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United States v. Kaplan

United States District Court, N.D. Iowa, Cedar Rapids Division

December 9, 2014



JON STUART SCOLES, Magistrate Judge.

On the 8th day of December 2014, this matter came on for hearing on the Government's request to have the Defendant detained prior to trial. The Government was represented by Assistant United States Attorney Steven K. Young. The Defendant appeared personally and was represented by his attorney, John D. Jacobsen.


On December 2, 2014, Defendant Dennis Lee Kaplan was charged by Indictment (docket number 2) with possession of a firearm by a felon. At the arraignment on December 4, 2014, Defendant entered a plea of not guilty and trial was scheduled before Chief Judge Linda R. Reade on February 2, 2014.

Detective Mark Phippen of the Benton County Sheriff's Office testified regarding the circumstances underlying the instant charge. On August 21, 2014, law enforcement officers responded to Defendant's home after receiving a 911 call from Defendant's live-in girlfriend, Nicole Hackett. Hackett reported that during an argument, Defendant had gone to his mother's house, retrieved a shotgun, and came back to their trailer. After threatening Hackett, Defendant shot the shotgun out the open sliding door. Hackett was interviewed at the scene by Deputy Tippett of the Sheriff's office and repeated the story. Eighteen days later, on September 8, 2014, Hackett provided a written victim impact statement which provided more detail. According to Phippen, Hackett wrote seven times that she was "scared" during the incident. Hackett also described an incident the prior evening, when Defendant was upset and brought a cattle prod into the trailer and made it "crack."

Defendant was also interviewed at the scene and admitted there was a gun, but told officers that he had put it away in the gun cabinet at his mother house. After Defendant was told that he was being arrested for possession of a firearm as a felon, Defendant said "there's BB guns in that cabinet also." A search of the gun cabinet at Defendant's mother's house next door revealed a 20 gauge Mossberg shotgun, together with two other long guns, a handgun, and some pellet guns. Detective Phippen testified that he was told by Defendant's nephew that Defendant admitted he had "screwed up" and fired a weapon.

After Defendant was released from state custody, he was committed by his mother to the psychiatric unit at St. Luke's Hospital in Cedar Rapids, where he remained for eight days. Defendant's mother reported that the doctors changed his medication and she has noticed "a change for the better" in Defendant's demeanor. Following his release from the hospital, and after Hackett had the state protective order cancelled, Hackett recanted her prior statements to police and claimed that the gun shot by Defendant was a BB gun.

Defendant is 41 years old. He has lived in Shellsberg his entire life. Prior to this incident, he was living in a trailer on his mother's property with his girlfriend, their 6-year-old son, and his girlfriend's 9-year-old son from a prior relationship. Defendant has been previously married twice and has a 14-year-old son from his second marriage. Defendant has been employed for the past month as a truck driver, and his employer confirmed that he could return to his employment if released.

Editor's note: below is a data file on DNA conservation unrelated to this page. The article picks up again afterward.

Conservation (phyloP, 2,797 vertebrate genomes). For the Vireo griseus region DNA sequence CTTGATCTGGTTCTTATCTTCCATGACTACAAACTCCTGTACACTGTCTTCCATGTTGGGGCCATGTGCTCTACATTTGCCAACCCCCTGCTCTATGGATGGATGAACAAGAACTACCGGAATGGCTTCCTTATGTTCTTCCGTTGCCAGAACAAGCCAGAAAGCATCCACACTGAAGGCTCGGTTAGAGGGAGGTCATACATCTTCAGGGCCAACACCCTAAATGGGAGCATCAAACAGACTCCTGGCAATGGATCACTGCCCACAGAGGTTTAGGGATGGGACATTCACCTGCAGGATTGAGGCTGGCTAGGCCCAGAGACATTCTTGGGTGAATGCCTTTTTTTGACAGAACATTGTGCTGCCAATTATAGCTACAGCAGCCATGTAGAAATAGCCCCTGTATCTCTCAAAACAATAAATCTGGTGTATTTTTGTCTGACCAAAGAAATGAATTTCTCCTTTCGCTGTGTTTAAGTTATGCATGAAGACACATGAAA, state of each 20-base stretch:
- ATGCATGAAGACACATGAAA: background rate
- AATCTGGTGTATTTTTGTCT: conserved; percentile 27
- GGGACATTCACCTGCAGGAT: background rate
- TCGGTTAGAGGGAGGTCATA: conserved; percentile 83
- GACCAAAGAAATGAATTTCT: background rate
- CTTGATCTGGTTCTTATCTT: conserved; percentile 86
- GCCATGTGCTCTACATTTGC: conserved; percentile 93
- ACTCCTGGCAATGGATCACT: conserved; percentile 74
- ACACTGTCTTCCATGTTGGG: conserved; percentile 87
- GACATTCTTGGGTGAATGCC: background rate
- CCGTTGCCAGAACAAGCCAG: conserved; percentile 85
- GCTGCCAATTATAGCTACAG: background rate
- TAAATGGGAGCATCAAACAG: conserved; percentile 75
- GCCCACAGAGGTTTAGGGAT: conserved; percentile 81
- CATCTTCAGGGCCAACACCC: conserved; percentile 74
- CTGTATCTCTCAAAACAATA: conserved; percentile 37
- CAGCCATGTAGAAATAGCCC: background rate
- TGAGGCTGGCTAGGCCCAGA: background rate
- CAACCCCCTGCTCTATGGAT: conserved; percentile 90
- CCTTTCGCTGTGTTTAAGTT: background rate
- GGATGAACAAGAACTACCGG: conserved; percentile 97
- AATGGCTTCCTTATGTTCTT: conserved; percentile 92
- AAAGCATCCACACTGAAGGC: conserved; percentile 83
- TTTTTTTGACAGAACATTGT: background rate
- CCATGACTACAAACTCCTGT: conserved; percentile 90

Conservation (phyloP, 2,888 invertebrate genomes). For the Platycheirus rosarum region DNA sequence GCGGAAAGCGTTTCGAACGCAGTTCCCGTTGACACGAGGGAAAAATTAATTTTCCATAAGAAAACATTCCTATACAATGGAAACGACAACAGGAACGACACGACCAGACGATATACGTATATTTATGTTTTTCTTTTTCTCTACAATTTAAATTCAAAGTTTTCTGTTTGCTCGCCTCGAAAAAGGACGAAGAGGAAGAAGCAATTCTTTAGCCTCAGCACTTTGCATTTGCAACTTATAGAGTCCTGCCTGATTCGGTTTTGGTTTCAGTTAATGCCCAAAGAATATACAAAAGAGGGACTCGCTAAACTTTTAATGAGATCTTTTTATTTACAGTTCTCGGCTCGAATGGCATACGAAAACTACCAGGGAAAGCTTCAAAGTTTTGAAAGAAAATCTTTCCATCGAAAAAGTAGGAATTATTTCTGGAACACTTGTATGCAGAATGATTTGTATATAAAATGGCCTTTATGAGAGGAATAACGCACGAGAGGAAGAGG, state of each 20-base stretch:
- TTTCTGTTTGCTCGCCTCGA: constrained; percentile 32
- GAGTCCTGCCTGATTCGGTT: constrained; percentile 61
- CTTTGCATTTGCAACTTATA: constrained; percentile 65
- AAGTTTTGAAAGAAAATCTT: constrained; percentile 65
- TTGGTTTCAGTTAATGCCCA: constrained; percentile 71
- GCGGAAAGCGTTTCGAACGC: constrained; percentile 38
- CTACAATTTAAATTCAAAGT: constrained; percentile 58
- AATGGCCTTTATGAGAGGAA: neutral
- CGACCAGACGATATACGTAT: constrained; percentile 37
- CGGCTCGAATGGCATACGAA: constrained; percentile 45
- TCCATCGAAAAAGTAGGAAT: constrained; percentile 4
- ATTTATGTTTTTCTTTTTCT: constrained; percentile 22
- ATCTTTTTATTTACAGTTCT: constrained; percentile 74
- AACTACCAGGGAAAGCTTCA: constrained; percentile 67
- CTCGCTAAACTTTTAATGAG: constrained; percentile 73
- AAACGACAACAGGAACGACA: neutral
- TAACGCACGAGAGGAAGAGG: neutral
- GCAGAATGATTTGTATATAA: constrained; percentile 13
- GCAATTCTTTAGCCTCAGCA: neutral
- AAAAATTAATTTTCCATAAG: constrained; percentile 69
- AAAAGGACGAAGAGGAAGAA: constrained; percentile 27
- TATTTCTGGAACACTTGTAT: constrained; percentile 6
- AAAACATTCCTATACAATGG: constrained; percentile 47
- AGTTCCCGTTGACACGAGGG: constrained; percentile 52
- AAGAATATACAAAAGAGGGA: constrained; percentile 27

Defendant told the pretrial services officer that he was diagnosed as bipolar in 2013, and has been treated by a psychiatrist at the Abbe Center every three months. As previously noted, Defendant was committed to the psychiatric unit for eight days following this incident.

Defendant told the pretrial services officer that his alcohol consumption has never been problematic. He admitted using cocaine and methamphetamine on a daily basis between 2000 and 2002, but stated that he stopped using cocaine in 2002 and stopped using methamphetamine in 2003. He admitted trying marijuana in 2013 but "did not like it."

Defendant's criminal record dates back to 2002 when, at age 28, Defendant was charged with two counts of forgery in Linn County and one count of forgery in Benton County, together with seven counts of theft in the fifth degree in Benton County. While the charges were pending, Defendant was also charged, and later convicted, of theft in the second degree, interference with official acts bodily injury, and criminal mischief in the fifth degree. Defendant initially received deferred judgments on the forgery charges, but following a violation of his probation his deferred judgments were taken away and Defendant received a five-year suspended prison term on each count and was ordered to reside at a residential facility for one year.

While on probation, Defendant was charged with possession of a controlled substance as a precursor in Johnson County. He received a suspended prison term and was required to reside at a residential facility. Defendant was subsequently charged with voluntary absence and his probation was revoked in Linn County, Benton County, and Johnson County. Defendant was sent to prison on April 29, 2004 and paroled on July 1, 2005. His parole was revoked in December 2005, however, and he received an additional five-year prison term for escape of a felon in Benton County. He was paroled again on January 4, 2008 and discharged from parole on November 5, 2008.

On January 31, 2009, Defendant was charged in state court with 12 counts of purchasing more than 7, 500 mg of pseudoephedrine. He was sentenced to pay a fine on one count in October 2010, with the remaining 11 counts dismissed. On August 21, 2014, Defendant was charged in state court for the incident giving rise to the instant federal charge. The state court charges are still pending.


The release or detention of a defendant pending trial is governed by the Bail Reform Act of 1984, 18 U.S.C. § 3142. In United States v. Salerno, 481 U.S. 739 (1987), the United States Supreme Court upheld the constitutionality of the Bail Reform Act of 1984, while noting that "[i]n our society liberty is the norm, and detention prior to trial or without trial is the carefully limited exception." Id. at 755.